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Recent Criminal Defense Cases in Pittsburgh: Drug Crimes, Sex Crimes and Federal Court- Part One

I’ve been involved in a few recent criminal defense cases here in the Pittsburgh area that focused on interesting angles of our criminal justice system. I’d like to share them with you today.

Pittsburgh Traffic Citation Turns Into Drug Bust and Constitutional Rights Violation

It happens all too often; an individual is pulled over for a traffic infraction, which leads to additional charges. In the case of a recent client, the charges became driving under the influence and possession of drugs.

First, the police officer issued a citation for the traffic offense. And you may be familiar with this kind of situation…

You get pulled over, the police officer speaks with you, and then you sit in the car and wait, while the officer returns to his vehicle to write up the citation. He brings it back to you, and explains your next steps.

All of that happened in this case. Once the citation was issued to my client, the encounter appeared to be over, and the police officer turned and started to walk back to his car. But instead of leaving, the police officer returned and said to my client, “Would you mind stepping out of the car and having a discussion with me?”

Now, when talking to a police officer, most people don’t interpret the “would you mind?” as an option. They interpret it as, “Get out of the car and come back and speak with me.”

So, the client stepped from the vehicle and at that point, the officer made DUI-consistent observations. Based on that, he then asked the client, “If I call for a drug sniffing dog will we find drugs in your car?” At which point my client said, “Yes, I’ve got marijuana in the car.”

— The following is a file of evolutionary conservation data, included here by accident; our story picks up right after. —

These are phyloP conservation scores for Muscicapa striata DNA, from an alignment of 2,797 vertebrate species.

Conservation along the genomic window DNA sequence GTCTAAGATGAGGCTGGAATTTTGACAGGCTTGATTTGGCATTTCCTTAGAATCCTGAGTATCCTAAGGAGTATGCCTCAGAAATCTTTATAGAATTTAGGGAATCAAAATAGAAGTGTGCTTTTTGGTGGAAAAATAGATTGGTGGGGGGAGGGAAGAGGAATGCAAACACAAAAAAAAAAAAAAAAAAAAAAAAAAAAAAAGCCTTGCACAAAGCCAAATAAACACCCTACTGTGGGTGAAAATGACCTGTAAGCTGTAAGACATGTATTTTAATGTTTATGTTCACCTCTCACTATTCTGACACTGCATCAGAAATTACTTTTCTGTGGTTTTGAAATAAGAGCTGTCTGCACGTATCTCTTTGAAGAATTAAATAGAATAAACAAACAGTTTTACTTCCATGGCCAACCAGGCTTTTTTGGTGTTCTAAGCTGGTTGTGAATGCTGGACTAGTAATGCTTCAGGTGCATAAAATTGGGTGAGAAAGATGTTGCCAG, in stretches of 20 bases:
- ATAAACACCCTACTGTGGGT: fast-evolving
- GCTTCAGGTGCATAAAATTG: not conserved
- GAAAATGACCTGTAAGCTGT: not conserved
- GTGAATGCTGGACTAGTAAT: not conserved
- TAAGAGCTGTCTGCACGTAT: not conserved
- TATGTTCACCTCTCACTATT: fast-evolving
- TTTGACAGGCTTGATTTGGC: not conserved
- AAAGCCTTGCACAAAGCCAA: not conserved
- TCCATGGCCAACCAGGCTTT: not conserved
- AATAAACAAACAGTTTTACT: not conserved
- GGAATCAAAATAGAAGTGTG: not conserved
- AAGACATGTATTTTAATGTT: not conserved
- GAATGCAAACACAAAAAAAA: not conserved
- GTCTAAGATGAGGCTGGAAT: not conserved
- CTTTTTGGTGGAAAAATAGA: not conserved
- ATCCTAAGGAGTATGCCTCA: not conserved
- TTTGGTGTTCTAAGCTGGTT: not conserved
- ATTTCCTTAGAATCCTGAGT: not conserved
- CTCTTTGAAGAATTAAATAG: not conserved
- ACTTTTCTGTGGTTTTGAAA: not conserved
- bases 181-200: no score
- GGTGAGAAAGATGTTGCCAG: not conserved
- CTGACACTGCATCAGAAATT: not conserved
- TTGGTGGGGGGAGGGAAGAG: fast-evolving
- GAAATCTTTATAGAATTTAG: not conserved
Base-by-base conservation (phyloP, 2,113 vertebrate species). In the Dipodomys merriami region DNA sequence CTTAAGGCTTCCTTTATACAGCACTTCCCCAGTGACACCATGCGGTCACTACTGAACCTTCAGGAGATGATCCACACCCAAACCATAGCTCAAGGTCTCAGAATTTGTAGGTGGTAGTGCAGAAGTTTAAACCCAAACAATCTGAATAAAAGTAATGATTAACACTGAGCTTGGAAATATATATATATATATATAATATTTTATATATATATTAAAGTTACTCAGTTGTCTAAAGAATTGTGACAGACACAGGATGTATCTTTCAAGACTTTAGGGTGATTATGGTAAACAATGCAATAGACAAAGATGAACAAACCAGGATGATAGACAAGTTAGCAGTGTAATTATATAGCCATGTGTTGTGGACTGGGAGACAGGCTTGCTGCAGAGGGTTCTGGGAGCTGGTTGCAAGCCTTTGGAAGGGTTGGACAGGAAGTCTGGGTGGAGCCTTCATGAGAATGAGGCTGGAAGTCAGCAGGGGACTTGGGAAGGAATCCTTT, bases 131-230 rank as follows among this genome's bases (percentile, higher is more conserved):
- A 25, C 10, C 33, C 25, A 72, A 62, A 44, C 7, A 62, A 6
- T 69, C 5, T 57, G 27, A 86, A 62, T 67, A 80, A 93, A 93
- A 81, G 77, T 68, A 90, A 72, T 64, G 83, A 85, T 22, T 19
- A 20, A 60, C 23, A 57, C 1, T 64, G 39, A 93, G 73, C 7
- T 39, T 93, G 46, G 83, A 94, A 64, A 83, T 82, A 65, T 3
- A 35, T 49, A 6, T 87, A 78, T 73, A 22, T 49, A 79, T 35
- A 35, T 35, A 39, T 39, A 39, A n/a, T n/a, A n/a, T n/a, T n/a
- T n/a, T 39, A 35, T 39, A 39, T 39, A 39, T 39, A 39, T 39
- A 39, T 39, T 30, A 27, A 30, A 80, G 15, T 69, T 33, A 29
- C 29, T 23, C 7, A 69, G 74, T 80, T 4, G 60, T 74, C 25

Now, I felt the traffic stop itself was appropriate. The client was speeding, and the police officer had a properly calibrated radar gun.

But I challenged what happened afterward. By asking the client to leave his car, knowing most people don’t realize they have a right to refuse the request, the state trooper violated the defendant’s constitutional rights.

The judge ruled that, indeed, it was unconstitutional, because the client didn’t believe that he was free to terminate the encounter and leave the scene. The judge suppressed all of the observations consistent with driving under the influence, as well as the drugs found in the car.

The district attorney’s office dismissed the case.

This sort of traffic encounter happens all too often. It’s a perfect example of why it’s so important that individuals know their rights– or make sure to select an attorney who does.

—Stanton D. Levenson

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